Give people a break…

Travelers can be nasty people so be kind to them, especially those working and trying to help.

Skies over Claifornia. Northridge, California, USA. October 2015.
Skies over California. Northridge, California. October 2015.

This week, I traveled back to London, marking my second long trip in the span of a month. While to some this much back and forth seems crazy, for me, this is a warm up for moving back home in December and then coming back for graduation (a round trip) in January —not to mention any air travel needed once I figure out where I’ll be getting a job and living after that.

On the way back here, I encountered a lot more travel issues than I ever expected.

At LAX, our flight was delayed boarding for about an hour, in which time we were shuffled from one gate to the next, 4 times over. In Seattle, we were delayed another 40 minutes. Then we lingered over Heathrow for yet another 30 minutes due to an overcrowded flight deck. Once inside, customs took another hour and a half—which, including deplaning and getting to the tube, was more like two hours.

So, while, as an experienced, traveler I understand how these things add up and compound with normal travel stress, causing tensions fly high, nothing excuses some of the passengers’ behaviors I have seen in these last few trips.

I’m not going to list everything I have seen, but here are a few examples of the big travel don’ts I’ve witnessed:

1. In LAX, I watched a woman fight over pushing a wheelchair from one gate to another. The TSA agent literally had to move the woman’s hand off of her own and say very slowly, “Ma’am, you are not allowed to move this wheelchair. I will get you both to the gate, but you have to let go.” This was said three times within my hearing.

Guys, airports have strict procedures that you may not understand—you don’t have to! Seriously, your job is to follow directions and get on your plane. That’s it!

2. Going through customs, as the line wrapped around the corridor, I heard another woman exclaim when she saw the line: “oh my god, we are not waiting in this line. Come on, we are going to talk to someone about this mess.”

This mess was an unexpected buildup took half as long as any of us expected thanks to the teamwork of those working on the ground. I saw more tiny women running in heals, trying to keep smiling, and everyone happy than I had ever witnessed before.

3. And finally, a scene created by a mother of two whom left her baggage unattended outside of customs while her husband waited in line because her son needed to use the restroom – she didn’t want to take said luggage with her. When the TSA told her she could not leave the bags unattended, the woman yelled at her about her kid needing to go to the bathroom and how she would be back. The TSA woman was stern but polite, continuing with stating the airport protocols. Finally, the woman’s husband got out of line and stood with the bags.

This should have ended the confrontation. However, when the mother got back, she went back and continued to explain/ argue with the agent a little more quietly while her husband (alone) dragged the family bags back with him in line.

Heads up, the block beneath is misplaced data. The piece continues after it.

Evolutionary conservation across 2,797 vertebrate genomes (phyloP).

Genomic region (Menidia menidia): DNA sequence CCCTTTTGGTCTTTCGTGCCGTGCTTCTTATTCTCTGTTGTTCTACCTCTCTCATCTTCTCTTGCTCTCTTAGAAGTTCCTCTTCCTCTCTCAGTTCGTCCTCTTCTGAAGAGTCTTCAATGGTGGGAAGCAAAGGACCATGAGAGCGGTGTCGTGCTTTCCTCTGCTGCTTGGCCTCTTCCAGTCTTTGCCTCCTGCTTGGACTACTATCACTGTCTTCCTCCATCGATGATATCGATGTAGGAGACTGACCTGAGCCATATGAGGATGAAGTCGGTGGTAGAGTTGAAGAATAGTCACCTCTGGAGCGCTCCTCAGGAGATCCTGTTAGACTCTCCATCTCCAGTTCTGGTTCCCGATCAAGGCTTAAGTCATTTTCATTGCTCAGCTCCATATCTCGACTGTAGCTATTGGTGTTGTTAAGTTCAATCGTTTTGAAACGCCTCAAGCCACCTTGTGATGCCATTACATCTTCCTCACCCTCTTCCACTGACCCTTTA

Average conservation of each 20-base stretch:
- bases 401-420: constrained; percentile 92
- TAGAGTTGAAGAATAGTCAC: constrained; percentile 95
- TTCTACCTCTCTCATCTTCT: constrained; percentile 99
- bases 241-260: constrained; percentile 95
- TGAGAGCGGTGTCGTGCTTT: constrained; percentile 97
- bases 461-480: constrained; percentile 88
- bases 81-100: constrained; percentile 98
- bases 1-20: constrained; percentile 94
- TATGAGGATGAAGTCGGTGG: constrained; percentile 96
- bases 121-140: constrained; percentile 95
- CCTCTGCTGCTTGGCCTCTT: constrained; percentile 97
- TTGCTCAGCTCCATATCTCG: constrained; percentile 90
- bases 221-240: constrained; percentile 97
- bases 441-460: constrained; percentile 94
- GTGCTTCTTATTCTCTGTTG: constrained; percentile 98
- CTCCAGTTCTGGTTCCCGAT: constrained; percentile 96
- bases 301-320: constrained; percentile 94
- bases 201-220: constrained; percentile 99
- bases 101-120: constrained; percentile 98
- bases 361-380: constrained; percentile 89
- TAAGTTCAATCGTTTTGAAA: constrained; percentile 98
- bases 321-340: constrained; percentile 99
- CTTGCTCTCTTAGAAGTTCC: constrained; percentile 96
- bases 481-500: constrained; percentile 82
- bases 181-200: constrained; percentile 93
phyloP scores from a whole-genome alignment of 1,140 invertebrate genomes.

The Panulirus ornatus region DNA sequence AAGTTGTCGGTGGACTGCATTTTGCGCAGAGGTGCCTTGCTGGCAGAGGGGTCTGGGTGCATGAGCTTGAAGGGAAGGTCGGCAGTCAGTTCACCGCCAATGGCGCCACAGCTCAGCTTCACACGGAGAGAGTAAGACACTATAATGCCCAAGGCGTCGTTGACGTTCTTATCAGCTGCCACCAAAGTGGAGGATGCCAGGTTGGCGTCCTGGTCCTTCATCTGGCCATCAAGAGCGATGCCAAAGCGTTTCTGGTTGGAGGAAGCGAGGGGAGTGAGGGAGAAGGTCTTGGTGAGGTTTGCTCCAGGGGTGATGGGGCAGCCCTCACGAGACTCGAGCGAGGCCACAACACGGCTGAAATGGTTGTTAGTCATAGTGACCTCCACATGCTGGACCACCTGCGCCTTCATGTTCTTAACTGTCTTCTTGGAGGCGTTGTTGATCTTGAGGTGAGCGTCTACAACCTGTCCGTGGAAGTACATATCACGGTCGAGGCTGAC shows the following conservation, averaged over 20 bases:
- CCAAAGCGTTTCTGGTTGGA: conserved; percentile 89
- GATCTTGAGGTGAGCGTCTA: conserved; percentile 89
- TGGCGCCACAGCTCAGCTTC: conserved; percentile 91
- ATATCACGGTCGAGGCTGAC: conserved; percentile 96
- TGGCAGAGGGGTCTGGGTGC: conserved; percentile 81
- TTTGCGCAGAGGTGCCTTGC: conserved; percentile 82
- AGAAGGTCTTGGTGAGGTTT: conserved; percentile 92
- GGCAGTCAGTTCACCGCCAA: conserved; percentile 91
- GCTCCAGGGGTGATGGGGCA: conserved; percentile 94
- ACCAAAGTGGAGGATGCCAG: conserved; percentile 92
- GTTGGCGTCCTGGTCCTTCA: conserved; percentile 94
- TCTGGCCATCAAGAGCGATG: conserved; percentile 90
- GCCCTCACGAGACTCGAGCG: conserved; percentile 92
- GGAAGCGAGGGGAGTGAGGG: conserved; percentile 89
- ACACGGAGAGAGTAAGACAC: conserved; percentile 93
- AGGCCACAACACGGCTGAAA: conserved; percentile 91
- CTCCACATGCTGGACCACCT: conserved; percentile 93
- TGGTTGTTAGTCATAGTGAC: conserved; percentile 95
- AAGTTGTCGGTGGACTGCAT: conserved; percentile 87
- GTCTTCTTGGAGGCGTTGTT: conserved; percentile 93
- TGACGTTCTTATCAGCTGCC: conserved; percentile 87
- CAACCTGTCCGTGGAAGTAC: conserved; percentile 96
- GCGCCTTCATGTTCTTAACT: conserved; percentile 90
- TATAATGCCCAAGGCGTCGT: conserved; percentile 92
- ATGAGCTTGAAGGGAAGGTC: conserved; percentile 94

Seriously, ladies, why does it always seem to be us?!

There were a few men causing issues—ie. men taking up too much room when room is tight, men who drink too much and talk to loud, ect—but no one was as belligerent as these women.

And here’s the thing, especially with the holiday jams approaching: traveling can be a major pain. It’s stressful physically, mentally, and sometimes emotionally. It’s a pain to get to the airport, it’s stressful being confined onboard where you have no control over where you are and who you are with, and then it’s stressful getting out of the airplane and through the rest of the airport (sometimes, again, because of those you are with).

Still, can you imagine how much worse it feels for someone who has to do all of this every day, and then gets yelled at by belligerent people who can control the situation just as much as you can?

So instead of being a belligerent passenger, travel smarter.

Carry as little carry on baggage as you can—this gives you a little more under the seat room.

Check in early – etickets are so easy now and save you tons of issues and time; dropping off your bags will be the only thing you have to deal with.

Stop carrying makeup and other liquids through security—your face will thank you for a day off and security will be a breeze. If you forget to remove these from your bag, you will be held up at security as they go through your whole bag. It’s really not worth it!

And seriously, schedule large gaps between stops for those tricky layovers, especially during the busier seasons. This is especially important for overseas travel as places, such as Heathrow, have you go through customs there before you move further on.

If you do need help, always be kind. Sometimes people who are working, whether as TSAs, in food services, on the plane and off, can be flustered, hasty, and even rude. But trust that their day is probably a lot more stressing than yours and they do it every day. So do good, be kind, smile more. The world is a tough enough place without you adding to it. You’ll be happier for it.

Now as I fight off jetlag, I hope you have many happy travels and until next time,

This is Leave on the Wind, helping you soar.

Give people a break…

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